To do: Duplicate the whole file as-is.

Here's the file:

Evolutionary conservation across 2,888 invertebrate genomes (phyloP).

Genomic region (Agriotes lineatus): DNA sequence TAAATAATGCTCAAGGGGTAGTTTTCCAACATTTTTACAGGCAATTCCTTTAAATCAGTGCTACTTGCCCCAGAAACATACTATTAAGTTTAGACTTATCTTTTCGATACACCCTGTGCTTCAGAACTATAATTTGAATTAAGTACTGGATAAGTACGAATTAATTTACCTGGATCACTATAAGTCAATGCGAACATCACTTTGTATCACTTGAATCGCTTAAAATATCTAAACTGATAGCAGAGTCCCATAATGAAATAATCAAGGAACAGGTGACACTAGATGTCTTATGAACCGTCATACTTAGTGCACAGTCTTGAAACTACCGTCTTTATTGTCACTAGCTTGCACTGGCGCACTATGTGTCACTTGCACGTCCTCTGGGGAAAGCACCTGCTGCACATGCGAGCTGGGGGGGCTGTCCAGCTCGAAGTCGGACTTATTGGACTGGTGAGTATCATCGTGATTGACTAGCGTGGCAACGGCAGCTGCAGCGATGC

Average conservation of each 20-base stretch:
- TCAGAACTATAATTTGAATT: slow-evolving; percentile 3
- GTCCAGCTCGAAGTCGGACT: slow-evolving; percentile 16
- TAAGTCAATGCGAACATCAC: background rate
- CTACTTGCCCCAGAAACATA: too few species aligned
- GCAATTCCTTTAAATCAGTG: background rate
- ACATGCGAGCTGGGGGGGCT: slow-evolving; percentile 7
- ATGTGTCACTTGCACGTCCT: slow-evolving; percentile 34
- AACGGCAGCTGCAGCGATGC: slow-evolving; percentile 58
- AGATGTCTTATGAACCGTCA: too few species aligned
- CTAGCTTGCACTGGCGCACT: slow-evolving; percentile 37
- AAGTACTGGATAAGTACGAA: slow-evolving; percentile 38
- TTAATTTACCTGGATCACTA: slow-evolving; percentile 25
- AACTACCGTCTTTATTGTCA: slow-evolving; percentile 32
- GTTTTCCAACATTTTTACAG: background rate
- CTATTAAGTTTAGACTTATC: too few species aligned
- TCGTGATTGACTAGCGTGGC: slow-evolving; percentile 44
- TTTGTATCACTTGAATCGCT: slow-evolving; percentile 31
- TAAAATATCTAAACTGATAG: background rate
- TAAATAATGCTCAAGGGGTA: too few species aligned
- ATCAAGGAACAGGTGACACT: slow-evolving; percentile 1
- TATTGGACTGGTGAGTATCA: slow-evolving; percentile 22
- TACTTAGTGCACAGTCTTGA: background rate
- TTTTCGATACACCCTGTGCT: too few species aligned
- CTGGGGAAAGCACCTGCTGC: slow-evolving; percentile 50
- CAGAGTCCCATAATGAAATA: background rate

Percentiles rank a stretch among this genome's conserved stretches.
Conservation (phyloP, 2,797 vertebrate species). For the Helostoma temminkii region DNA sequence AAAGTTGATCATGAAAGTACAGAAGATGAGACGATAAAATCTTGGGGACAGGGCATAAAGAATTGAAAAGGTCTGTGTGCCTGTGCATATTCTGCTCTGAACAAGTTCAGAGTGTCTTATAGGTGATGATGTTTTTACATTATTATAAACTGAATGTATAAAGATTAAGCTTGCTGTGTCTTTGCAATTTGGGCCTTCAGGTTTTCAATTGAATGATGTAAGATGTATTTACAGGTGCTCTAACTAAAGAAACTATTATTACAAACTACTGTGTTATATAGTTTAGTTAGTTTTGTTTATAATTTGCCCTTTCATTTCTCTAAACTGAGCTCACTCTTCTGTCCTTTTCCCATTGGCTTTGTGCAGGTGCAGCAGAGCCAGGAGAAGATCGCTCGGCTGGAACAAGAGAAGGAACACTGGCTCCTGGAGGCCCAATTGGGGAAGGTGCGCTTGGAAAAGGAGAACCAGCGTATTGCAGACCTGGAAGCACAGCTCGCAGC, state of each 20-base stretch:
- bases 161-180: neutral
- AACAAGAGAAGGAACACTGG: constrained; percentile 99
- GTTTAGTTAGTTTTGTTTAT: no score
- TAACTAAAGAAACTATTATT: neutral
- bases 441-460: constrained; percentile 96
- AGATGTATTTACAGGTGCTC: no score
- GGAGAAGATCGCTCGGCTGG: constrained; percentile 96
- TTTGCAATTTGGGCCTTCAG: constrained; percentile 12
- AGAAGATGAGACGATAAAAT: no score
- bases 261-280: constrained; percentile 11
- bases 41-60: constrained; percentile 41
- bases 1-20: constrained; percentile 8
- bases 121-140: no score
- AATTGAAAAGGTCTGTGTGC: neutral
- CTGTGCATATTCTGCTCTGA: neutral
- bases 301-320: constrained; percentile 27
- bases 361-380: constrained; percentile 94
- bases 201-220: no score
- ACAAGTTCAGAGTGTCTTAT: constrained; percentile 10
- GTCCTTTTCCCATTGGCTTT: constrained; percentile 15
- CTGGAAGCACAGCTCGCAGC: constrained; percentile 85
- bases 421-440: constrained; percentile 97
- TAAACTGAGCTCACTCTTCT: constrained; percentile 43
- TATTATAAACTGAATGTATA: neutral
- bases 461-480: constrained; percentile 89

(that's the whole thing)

Evolutionary conservation across 2,888 invertebrate genomes (phyloP).

Genomic region (Agriotes lineatus): DNA sequence TAAATAATGCTCAAGGGGTAGTTTTCCAACATTTTTACAGGCAATTCCTTTAAATCAGTGCTACTTGCCCCAGAAACATACTATTAAGTTTAGACTTATCTTTTCGATACACCCTGTGCTTCAGAACTATAATTTGAATTAAGTACTGGATAAGTACGAATTAATTTACCTGGATCACTATAAGTCAATGCGAACATCACTTTGTATCACTTGAATCGCTTAAAATATCTAAACTGATAGCAGAGTCCCATAATGAAATAATCAAGGAACAGGTGACACTAGATGTCTTATGAACCGTCATACTTAGTGCACAGTCTTGAAACTACCGTCTTTATTGTCACTAGCTTGCACTGGCGCACTATGTGTCACTTGCACGTCCTCTGGGGAAAGCACCTGCTGCACATGCGAGCTGGGGGGGCTGTCCAGCTCGAAGTCGGACTTATTGGACTGGTGAGTATCATCGTGATTGACTAGCGTGGCAACGGCAGCTGCAGCGATGC

Average conservation of each 20-base stretch:
- TCAGAACTATAATTTGAATT: slow-evolving; percentile 3
- GTCCAGCTCGAAGTCGGACT: slow-evolving; percentile 16
- TAAGTCAATGCGAACATCAC: background rate
- CTACTTGCCCCAGAAACATA: too few species aligned
- GCAATTCCTTTAAATCAGTG: background rate
- ACATGCGAGCTGGGGGGGCT: slow-evolving; percentile 7
- ATGTGTCACTTGCACGTCCT: slow-evolving; percentile 34
- AACGGCAGCTGCAGCGATGC: slow-evolving; percentile 58
- AGATGTCTTATGAACCGTCA: too few species aligned
- CTAGCTTGCACTGGCGCACT: slow-evolving; percentile 37
- AAGTACTGGATAAGTACGAA: slow-evolving; percentile 38
- TTAATTTACCTGGATCACTA: slow-evolving; percentile 25
- AACTACCGTCTTTATTGTCA: slow-evolving; percentile 32
- GTTTTCCAACATTTTTACAG: background rate
- CTATTAAGTTTAGACTTATC: too few species aligned
- TCGTGATTGACTAGCGTGGC: slow-evolving; percentile 44
- TTTGTATCACTTGAATCGCT: slow-evolving; percentile 31
- TAAAATATCTAAACTGATAG: background rate
- TAAATAATGCTCAAGGGGTA: too few species aligned
- ATCAAGGAACAGGTGACACT: slow-evolving; percentile 1
- TATTGGACTGGTGAGTATCA: slow-evolving; percentile 22
- TACTTAGTGCACAGTCTTGA: background rate
- TTTTCGATACACCCTGTGCT: too few species aligned
- CTGGGGAAAGCACCTGCTGC: slow-evolving; percentile 50
- CAGAGTCCCATAATGAAATA: background rate

Percentiles rank a stretch among this genome's conserved stretches.
Conservation (phyloP, 2,797 vertebrate species). For the Helostoma temminkii region DNA sequence AAAGTTGATCATGAAAGTACAGAAGATGAGACGATAAAATCTTGGGGACAGGGCATAAAGAATTGAAAAGGTCTGTGTGCCTGTGCATATTCTGCTCTGAACAAGTTCAGAGTGTCTTATAGGTGATGATGTTTTTACATTATTATAAACTGAATGTATAAAGATTAAGCTTGCTGTGTCTTTGCAATTTGGGCCTTCAGGTTTTCAATTGAATGATGTAAGATGTATTTACAGGTGCTCTAACTAAAGAAACTATTATTACAAACTACTGTGTTATATAGTTTAGTTAGTTTTGTTTATAATTTGCCCTTTCATTTCTCTAAACTGAGCTCACTCTTCTGTCCTTTTCCCATTGGCTTTGTGCAGGTGCAGCAGAGCCAGGAGAAGATCGCTCGGCTGGAACAAGAGAAGGAACACTGGCTCCTGGAGGCCCAATTGGGGAAGGTGCGCTTGGAAAAGGAGAACCAGCGTATTGCAGACCTGGAAGCACAGCTCGCAGC, state of each 20-base stretch:
- bases 161-180: neutral
- AACAAGAGAAGGAACACTGG: constrained; percentile 99
- GTTTAGTTAGTTTTGTTTAT: no score
- TAACTAAAGAAACTATTATT: neutral
- bases 441-460: constrained; percentile 96
- AGATGTATTTACAGGTGCTC: no score
- GGAGAAGATCGCTCGGCTGG: constrained; percentile 96
- TTTGCAATTTGGGCCTTCAG: constrained; percentile 12
- AGAAGATGAGACGATAAAAT: no score
- bases 261-280: constrained; percentile 11
- bases 41-60: constrained; percentile 41
- bases 1-20: constrained; percentile 8
- bases 121-140: no score
- AATTGAAAAGGTCTGTGTGC: neutral
- CTGTGCATATTCTGCTCTGA: neutral
- bases 301-320: constrained; percentile 27
- bases 361-380: constrained; percentile 94
- bases 201-220: no score
- ACAAGTTCAGAGTGTCTTAT: constrained; percentile 10
- GTCCTTTTCCCATTGGCTTT: constrained; percentile 15
- CTGGAAGCACAGCTCGCAGC: constrained; percentile 85
- bases 421-440: constrained; percentile 97
- TAAACTGAGCTCACTCTTCT: constrained; percentile 43
- TATTATAAACTGAATGTATA: neutral
- bases 461-480: constrained; percentile 89